Bishop Urges Renewed Generosity to Meet Needs During Tough Times
ORANGE, Calif. (CNS) — Bishop Tod D. Brown of Orange has designated the midpoint of Lent, Laetare Sunday, as a time for renewed generosity to meet the growing needs of people impacted by the ongoing economic crisis.
In response to the crisis, the Diocese of Orange’s pastoral council has organized a charitable outreach campaign to begin on Laetare Sunday, March 22.
Catholic Charities, the Society of St. Vincent de Paul, parishes and other Catholic organizations in the diocese provide food, clothing, counseling and other services to the needy on a daily basis. The bishop said the diocese has seen an “unparalleled greater demand” for these services.
“Indeed, we are seeing much sadness in America these days,” Bishop Brown said.
“And, we are now seeing a new category of need brought forward by victims of home foreclosure, the newly unemployed and others who now face social and economic uncertainty perhaps for the very first time,” he continued.
Catholic Charities of Orange County expects to serve more than 100,000 people this year. Last year, the agency cared for 65,000 people.
The diocese provides $550,000 for human services and other needs. The amount is about 10 percent of the diocesan pastoral service appeal. Most of the diocese’s 59 parishes also operate food, clothing and shelter programs for struggling families.
The diocesan pastoral council suggested the campaign to Bishop Brown as a way to return to the Lenten practices of prayer, almsgiving and doing good works.
“The need is growing and we want to ask our diocesan brothers and sisters to grow their level of giving,” said Jeff Urbaniec, council president.
Bishop Brown saw the “immediate value” of connecting the effort with Laetare Sunday. He noted that it was once called the “Sunday of the Five Loaves” in memory of the miracle Jesus performed in feeding many people with only five loaves of bread.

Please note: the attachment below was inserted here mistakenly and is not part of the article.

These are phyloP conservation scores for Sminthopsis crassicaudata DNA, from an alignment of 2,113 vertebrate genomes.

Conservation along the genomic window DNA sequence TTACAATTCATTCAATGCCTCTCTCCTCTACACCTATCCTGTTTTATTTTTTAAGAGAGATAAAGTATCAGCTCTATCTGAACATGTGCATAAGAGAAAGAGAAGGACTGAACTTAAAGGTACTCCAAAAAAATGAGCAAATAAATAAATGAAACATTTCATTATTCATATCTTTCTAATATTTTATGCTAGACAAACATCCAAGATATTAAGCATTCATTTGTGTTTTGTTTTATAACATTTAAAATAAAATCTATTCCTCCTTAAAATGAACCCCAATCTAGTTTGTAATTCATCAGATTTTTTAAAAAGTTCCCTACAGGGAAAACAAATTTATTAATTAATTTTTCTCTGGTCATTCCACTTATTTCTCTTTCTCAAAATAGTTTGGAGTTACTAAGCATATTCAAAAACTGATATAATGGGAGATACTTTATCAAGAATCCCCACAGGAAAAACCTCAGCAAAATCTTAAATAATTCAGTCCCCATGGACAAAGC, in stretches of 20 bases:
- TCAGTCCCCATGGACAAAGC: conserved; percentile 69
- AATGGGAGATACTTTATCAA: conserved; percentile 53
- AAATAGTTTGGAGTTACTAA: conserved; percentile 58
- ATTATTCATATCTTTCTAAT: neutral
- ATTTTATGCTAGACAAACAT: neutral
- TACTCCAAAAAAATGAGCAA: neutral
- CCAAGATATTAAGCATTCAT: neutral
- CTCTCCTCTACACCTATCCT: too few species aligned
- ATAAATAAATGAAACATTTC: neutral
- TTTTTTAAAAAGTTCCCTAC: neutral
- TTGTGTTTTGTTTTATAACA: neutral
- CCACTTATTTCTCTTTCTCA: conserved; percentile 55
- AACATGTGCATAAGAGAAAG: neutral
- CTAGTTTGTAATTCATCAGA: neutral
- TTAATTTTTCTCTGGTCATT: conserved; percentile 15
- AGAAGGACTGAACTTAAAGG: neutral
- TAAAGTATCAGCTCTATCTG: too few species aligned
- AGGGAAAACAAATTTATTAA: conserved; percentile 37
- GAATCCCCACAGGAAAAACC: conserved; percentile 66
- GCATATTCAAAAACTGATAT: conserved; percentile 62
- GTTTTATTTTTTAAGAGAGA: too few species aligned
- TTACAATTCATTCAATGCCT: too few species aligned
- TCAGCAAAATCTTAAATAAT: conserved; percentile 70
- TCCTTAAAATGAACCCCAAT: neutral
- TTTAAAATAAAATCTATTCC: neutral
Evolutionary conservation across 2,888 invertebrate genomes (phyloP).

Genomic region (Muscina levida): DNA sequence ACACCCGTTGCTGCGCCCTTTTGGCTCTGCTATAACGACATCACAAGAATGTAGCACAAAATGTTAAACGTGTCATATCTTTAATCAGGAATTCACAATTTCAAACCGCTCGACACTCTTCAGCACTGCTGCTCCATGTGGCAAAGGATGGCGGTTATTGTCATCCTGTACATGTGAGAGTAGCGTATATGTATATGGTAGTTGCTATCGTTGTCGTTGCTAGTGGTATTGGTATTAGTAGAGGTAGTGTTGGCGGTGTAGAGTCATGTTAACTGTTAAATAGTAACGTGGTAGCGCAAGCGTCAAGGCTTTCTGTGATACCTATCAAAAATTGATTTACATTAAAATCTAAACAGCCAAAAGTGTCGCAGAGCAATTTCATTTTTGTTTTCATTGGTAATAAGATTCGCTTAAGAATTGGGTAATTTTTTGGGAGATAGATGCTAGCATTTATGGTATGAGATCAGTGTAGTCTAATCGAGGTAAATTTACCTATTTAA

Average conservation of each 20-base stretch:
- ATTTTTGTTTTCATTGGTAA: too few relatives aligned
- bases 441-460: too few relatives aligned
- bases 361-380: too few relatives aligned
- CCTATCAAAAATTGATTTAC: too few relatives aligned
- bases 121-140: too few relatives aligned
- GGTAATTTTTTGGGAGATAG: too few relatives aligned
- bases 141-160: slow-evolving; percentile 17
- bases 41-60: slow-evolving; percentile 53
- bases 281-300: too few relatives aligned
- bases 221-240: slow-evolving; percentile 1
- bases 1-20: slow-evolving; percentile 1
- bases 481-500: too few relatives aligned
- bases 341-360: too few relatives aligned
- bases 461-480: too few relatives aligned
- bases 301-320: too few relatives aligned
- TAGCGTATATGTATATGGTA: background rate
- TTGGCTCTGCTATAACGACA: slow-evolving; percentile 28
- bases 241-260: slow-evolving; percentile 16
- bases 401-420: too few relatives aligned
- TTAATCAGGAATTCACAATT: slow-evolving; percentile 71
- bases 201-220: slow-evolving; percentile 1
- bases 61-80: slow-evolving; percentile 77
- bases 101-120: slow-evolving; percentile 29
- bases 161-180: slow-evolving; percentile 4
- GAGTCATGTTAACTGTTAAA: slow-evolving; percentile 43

“In our own way, we are asking for loaves — and to distribute these to those most in need through our existing diocesan and parish programs and through other equally important types of giving,” he said.
Laetare Sunday typically includes joyful signs of the anticipation of Easter, including flowers, music and colorful vestments worn by priests.
“I am hopeful that as we turn the midpoint in Lent, Catholics throughout our diocese will renew their efforts to pray, to re-evaluate their lives as Christians and above all to give of their spirit and their possessions to those who may be in greater need,” said Bishop Brown.
“By doing this, we will indeed have reason to rejoice,” he added.
He asked parishioners to donate money, personal service, food or other products on the weekend of March 21-22, the kick-off of what is meant to be an ongoing campaign.
The bishop asked Catholics also to be aware that people “all around us are becoming stressed by uncertainty and worn down by fear of the unknown” because of the economic crisis.
These feelings “can be as grave as poverty or hunger because they threaten our very spirit and challenge our faith,” he said.
In response, he asked “every person of faith to look around them — and become aware of neighbors, co-workers and friends who may be suffering in silence.”
“They need a friendly word, a comforting nod or other expressions of human kindness just as others may need food, clothing, shelter or money,” Bishop Brown said. “These are human gifts that all can give, confidentially and with the spirit of love our faith centers upon.”